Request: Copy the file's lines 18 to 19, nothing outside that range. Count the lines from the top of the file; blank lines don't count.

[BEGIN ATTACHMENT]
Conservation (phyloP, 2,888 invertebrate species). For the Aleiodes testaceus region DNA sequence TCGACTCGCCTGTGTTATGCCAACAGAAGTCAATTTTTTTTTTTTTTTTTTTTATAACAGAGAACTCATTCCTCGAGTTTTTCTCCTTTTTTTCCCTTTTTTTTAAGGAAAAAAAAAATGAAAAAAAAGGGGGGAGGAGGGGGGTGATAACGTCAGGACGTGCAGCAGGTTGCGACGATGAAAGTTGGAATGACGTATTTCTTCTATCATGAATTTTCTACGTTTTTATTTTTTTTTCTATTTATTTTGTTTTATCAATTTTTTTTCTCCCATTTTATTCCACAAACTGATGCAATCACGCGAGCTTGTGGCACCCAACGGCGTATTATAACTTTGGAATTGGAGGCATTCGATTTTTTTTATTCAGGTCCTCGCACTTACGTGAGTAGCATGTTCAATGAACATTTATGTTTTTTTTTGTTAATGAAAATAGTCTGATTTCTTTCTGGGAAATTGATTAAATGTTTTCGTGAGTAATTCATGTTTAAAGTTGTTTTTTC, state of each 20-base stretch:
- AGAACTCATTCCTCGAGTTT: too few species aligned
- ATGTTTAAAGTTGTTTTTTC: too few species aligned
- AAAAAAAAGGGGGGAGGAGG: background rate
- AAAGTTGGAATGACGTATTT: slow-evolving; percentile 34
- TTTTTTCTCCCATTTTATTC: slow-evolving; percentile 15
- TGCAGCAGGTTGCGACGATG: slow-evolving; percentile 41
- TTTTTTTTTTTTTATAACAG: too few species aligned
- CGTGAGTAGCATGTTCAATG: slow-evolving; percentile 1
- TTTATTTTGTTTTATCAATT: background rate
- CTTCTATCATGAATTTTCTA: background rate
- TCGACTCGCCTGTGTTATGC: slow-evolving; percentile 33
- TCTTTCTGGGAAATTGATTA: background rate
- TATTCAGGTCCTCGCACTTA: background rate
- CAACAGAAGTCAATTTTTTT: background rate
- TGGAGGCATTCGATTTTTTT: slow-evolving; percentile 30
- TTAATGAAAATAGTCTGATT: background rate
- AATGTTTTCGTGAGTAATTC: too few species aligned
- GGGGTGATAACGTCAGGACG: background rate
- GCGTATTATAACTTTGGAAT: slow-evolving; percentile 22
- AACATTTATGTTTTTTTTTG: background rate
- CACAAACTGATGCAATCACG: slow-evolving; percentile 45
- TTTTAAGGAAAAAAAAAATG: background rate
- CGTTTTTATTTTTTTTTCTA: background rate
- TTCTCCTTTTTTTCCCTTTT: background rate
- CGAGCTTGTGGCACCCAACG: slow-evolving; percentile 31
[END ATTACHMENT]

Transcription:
- AATGTTTTCGTGAGTAATTC: too few species aligned
- GGGGTGATAACGTCAGGACG: background rate